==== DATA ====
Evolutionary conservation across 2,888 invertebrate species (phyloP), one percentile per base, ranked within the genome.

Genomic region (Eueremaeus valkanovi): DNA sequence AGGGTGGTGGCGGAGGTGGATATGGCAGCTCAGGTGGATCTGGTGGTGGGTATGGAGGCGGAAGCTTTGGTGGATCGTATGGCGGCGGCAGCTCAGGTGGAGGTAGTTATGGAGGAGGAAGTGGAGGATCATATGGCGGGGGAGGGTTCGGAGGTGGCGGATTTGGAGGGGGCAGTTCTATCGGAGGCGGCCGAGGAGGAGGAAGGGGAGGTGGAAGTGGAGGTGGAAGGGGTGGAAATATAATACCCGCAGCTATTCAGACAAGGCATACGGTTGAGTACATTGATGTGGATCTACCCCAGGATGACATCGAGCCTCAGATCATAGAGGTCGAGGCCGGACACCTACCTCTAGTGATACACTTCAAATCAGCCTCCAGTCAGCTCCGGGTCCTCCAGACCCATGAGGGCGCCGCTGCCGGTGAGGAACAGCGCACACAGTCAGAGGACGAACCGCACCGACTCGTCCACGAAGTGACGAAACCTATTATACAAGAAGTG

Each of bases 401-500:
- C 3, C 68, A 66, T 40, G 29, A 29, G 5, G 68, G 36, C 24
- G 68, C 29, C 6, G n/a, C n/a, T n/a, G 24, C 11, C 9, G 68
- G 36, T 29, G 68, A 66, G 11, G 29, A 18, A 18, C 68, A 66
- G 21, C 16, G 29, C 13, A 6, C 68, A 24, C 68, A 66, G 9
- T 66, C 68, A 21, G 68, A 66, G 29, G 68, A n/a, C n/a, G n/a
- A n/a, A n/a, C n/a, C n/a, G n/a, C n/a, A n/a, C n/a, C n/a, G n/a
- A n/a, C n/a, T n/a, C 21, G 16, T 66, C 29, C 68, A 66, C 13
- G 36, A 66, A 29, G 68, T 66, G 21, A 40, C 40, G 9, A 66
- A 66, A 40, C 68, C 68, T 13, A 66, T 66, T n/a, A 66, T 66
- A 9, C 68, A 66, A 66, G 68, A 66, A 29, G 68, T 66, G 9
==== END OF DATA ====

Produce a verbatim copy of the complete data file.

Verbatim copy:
Evolutionary conservation across 2,888 invertebrate species (phyloP), one percentile per base, ranked within the genome.

Genomic region (Eueremaeus valkanovi): DNA sequence AGGGTGGTGGCGGAGGTGGATATGGCAGCTCAGGTGGATCTGGTGGTGGGTATGGAGGCGGAAGCTTTGGTGGATCGTATGGCGGCGGCAGCTCAGGTGGAGGTAGTTATGGAGGAGGAAGTGGAGGATCATATGGCGGGGGAGGGTTCGGAGGTGGCGGATTTGGAGGGGGCAGTTCTATCGGAGGCGGCCGAGGAGGAGGAAGGGGAGGTGGAAGTGGAGGTGGAAGGGGTGGAAATATAATACCCGCAGCTATTCAGACAAGGCATACGGTTGAGTACATTGATGTGGATCTACCCCAGGATGACATCGAGCCTCAGATCATAGAGGTCGAGGCCGGACACCTACCTCTAGTGATACACTTCAAATCAGCCTCCAGTCAGCTCCGGGTCCTCCAGACCCATGAGGGCGCCGCTGCCGGTGAGGAACAGCGCACACAGTCAGAGGACGAACCGCACCGACTCGTCCACGAAGTGACGAAACCTATTATACAAGAAGTG

Each of bases 401-500:
- C 3, C 68, A 66, T 40, G 29, A 29, G 5, G 68, G 36, C 24
- G 68, C 29, C 6, G n/a, C n/a, T n/a, G 24, C 11, C 9, G 68
- G 36, T 29, G 68, A 66, G 11, G 29, A 18, A 18, C 68, A 66
- G 21, C 16, G 29, C 13, A 6, C 68, A 24, C 68, A 66, G 9
- T 66, C 68, A 21, G 68, A 66, G 29, G 68, A n/a, C n/a, G n/a
- A n/a, A n/a, C n/a, C n/a, G n/a, C n/a, A n/a, C n/a, C n/a, G n/a
- A n/a, C n/a, T n/a, C 21, G 16, T 66, C 29, C 68, A 66, C 13
- G 36, A 66, A 29, G 68, T 66, G 21, A 40, C 40, G 9, A 66
- A 66, A 40, C 68, C 68, T 13, A 66, T 66, T n/a, A 66, T 66
- A 9, C 68, A 66, A 66, G 68, A 66, A 29, G 68, T 66, G 9